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Every human has a right to live in a clean and healthy environment. This is a general right which is inalienable.  Many constitution all over the world has guaranteed a healthy environment and they also take appropriate measures to prevent any kind of environmental harm so as to maintain a healthy environment. They not only prevent any kind of environmental destruction but also aim to preserve the nature and its natural resources. All the constitution adopted since 1992 also recognizes right to clean environment as open right. About 200 treaties are registered under the UN environmental program register. 

Stockholm Declaration was the first international conference on human environment held on 1972 which emphasis on right to healthy environment. Principle 1 of the Stockholm Declaration established a foundation for linking human rights and environmental protection, declaring that man has a fundamental right to freedom, equality and adequate conditions of life, in an environment of a quality that permits a life of dignity and well-being. The resolution called for enhanced efforts towards ensuring a better and healthier environment.

The conference issued the Declaration on the Human Environment stating 26 principles. An Environmental Agency was also developed known as 'UNEP'. Attended by the representatives of 113 countries, 19 inter-governmental agencies, and more than 400 inter-governmental and non-governmental organizations, it is widely recognized as the beginning of modern political and public awareness of global environmental problems.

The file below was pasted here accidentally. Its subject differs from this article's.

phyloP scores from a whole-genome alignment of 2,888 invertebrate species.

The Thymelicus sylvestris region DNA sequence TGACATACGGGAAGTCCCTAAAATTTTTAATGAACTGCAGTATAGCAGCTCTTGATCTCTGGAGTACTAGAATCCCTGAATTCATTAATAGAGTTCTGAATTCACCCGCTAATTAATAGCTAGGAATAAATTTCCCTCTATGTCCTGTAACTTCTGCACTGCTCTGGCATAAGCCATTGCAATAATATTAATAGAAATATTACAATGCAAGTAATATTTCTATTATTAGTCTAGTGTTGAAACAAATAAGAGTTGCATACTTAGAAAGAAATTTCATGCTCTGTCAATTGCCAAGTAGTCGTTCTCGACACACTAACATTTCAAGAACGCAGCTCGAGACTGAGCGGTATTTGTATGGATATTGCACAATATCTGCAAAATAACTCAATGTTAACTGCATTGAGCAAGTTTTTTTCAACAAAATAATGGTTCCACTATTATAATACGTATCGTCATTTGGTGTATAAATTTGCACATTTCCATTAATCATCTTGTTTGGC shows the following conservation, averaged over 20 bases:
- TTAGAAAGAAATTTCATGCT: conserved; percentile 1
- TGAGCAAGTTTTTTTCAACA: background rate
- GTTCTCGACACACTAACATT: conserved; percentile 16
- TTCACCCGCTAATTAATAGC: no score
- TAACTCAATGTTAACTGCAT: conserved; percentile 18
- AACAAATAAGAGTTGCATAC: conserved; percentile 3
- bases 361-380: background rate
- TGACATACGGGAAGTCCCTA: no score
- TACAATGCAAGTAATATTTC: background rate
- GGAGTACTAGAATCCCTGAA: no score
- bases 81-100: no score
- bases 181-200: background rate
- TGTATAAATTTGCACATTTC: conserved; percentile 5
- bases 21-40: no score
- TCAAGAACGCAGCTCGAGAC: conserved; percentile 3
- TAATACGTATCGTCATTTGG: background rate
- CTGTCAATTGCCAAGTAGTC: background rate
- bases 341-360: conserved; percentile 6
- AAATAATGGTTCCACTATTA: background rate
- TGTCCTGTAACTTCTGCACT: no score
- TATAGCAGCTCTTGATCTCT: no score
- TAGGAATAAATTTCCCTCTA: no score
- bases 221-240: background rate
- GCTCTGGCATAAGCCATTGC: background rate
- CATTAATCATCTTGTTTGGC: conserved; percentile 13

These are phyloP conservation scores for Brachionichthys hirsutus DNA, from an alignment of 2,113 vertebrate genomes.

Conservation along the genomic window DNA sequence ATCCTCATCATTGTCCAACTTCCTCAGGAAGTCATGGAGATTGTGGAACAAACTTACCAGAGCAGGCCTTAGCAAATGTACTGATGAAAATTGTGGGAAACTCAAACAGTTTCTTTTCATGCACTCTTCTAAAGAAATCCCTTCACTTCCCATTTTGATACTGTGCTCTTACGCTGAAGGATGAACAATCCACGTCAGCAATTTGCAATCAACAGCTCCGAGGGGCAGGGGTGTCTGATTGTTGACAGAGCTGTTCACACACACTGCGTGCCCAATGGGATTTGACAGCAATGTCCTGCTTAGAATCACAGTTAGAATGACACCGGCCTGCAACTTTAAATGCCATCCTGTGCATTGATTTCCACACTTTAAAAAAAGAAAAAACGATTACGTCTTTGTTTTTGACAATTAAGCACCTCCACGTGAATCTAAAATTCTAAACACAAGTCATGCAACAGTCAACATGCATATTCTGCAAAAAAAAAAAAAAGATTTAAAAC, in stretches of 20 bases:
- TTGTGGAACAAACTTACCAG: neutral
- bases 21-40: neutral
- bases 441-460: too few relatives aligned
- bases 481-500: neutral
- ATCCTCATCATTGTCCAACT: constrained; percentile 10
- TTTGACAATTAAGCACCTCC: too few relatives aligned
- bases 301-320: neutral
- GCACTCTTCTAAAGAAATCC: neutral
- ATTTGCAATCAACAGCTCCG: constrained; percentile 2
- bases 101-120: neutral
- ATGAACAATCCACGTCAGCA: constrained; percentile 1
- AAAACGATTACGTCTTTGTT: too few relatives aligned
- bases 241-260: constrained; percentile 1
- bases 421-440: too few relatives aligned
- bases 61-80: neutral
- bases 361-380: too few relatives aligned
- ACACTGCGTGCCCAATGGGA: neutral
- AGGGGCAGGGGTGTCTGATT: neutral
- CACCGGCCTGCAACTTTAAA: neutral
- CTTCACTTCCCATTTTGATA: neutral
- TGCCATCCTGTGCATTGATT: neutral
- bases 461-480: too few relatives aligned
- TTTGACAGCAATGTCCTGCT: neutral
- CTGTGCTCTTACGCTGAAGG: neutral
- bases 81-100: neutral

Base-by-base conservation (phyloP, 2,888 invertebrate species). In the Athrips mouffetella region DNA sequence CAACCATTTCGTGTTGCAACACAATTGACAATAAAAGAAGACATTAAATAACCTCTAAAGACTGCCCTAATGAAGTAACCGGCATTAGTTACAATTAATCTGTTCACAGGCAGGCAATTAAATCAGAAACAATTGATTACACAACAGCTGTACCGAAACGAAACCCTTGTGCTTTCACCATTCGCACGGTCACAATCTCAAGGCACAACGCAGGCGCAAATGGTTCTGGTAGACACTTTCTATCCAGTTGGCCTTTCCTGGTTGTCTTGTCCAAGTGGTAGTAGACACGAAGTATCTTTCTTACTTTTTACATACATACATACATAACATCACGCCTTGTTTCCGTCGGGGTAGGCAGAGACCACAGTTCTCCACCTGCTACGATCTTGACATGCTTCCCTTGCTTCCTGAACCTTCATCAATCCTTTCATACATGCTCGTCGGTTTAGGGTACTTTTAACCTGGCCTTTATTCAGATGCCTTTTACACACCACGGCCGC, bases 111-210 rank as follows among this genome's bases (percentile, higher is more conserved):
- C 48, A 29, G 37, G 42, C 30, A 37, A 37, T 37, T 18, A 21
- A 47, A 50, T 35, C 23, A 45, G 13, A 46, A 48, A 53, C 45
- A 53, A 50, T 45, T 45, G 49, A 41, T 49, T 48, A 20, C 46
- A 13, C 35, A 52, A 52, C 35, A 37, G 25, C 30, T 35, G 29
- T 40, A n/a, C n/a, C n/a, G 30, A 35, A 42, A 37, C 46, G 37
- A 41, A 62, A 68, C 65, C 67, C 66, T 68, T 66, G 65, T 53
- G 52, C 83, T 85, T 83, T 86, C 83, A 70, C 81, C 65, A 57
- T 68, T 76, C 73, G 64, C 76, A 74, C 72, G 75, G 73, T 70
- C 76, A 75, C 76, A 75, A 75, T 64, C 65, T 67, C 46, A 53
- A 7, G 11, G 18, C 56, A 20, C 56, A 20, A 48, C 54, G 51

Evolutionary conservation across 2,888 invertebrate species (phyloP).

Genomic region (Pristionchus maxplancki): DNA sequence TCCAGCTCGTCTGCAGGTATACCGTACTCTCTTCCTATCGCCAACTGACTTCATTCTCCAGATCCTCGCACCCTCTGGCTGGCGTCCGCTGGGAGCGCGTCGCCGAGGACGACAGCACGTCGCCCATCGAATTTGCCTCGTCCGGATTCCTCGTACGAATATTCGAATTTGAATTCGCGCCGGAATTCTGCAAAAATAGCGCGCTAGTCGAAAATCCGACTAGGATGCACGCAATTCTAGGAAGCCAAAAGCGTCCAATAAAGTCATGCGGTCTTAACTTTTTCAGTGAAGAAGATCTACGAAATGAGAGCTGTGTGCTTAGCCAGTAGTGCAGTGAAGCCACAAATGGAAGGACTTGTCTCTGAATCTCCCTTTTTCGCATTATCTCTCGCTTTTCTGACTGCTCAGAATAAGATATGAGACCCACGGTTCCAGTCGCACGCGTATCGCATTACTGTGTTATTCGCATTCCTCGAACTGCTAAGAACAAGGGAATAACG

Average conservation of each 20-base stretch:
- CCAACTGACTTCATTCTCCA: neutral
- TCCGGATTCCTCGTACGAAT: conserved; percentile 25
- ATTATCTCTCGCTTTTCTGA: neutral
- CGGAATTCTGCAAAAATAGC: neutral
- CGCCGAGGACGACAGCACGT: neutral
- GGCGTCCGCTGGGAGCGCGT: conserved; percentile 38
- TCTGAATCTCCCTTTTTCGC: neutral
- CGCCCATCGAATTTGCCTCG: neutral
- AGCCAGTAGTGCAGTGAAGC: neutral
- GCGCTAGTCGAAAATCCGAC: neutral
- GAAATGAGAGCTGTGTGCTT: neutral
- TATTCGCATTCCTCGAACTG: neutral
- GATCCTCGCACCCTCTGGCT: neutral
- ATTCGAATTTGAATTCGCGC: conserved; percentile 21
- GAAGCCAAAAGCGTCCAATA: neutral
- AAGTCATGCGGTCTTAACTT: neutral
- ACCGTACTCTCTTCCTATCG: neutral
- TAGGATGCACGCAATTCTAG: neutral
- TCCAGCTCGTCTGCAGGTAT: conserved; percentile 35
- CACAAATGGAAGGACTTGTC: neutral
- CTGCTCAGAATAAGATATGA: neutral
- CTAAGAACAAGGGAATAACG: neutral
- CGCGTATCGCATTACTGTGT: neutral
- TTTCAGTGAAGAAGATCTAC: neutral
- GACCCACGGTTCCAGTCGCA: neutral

Principles of the Stockholm Declaration:

1. Human rights must be asserted, apartheid and colonialism condemned

2. Natural resources must be safeguarded

3. The Earth’s capacity to produce renewable resources must be maintained

4. Wildlife must be safeguarded

5. Non-renewable resources must be shared and not exhausted

6. Pollution must not exceed the environment’s capacity to clean itself

7. Damaging oceanic pollution must be prevented

8. Development is needed to improve the environment

9. Developing countries therefore need assistance

10. Developing countries need reasonable prices for exports to carry out environmental management

11. Environment policy must not hamper development

12. Developing countries need money to develop environmental safeguards 13. Integrated development planning is needed

14. Rational planning should resolve conflicts between environment and development

15. Human settlements must be planned to eliminate environmental problems 16. Governments should plan their own appropriate population policies

17. National institutions must plan development of states’ natural resources

18. Science and technology must be used to improve the environment

19. Environmental education is essential

20. Environmental research must be promoted, particularly in developing countries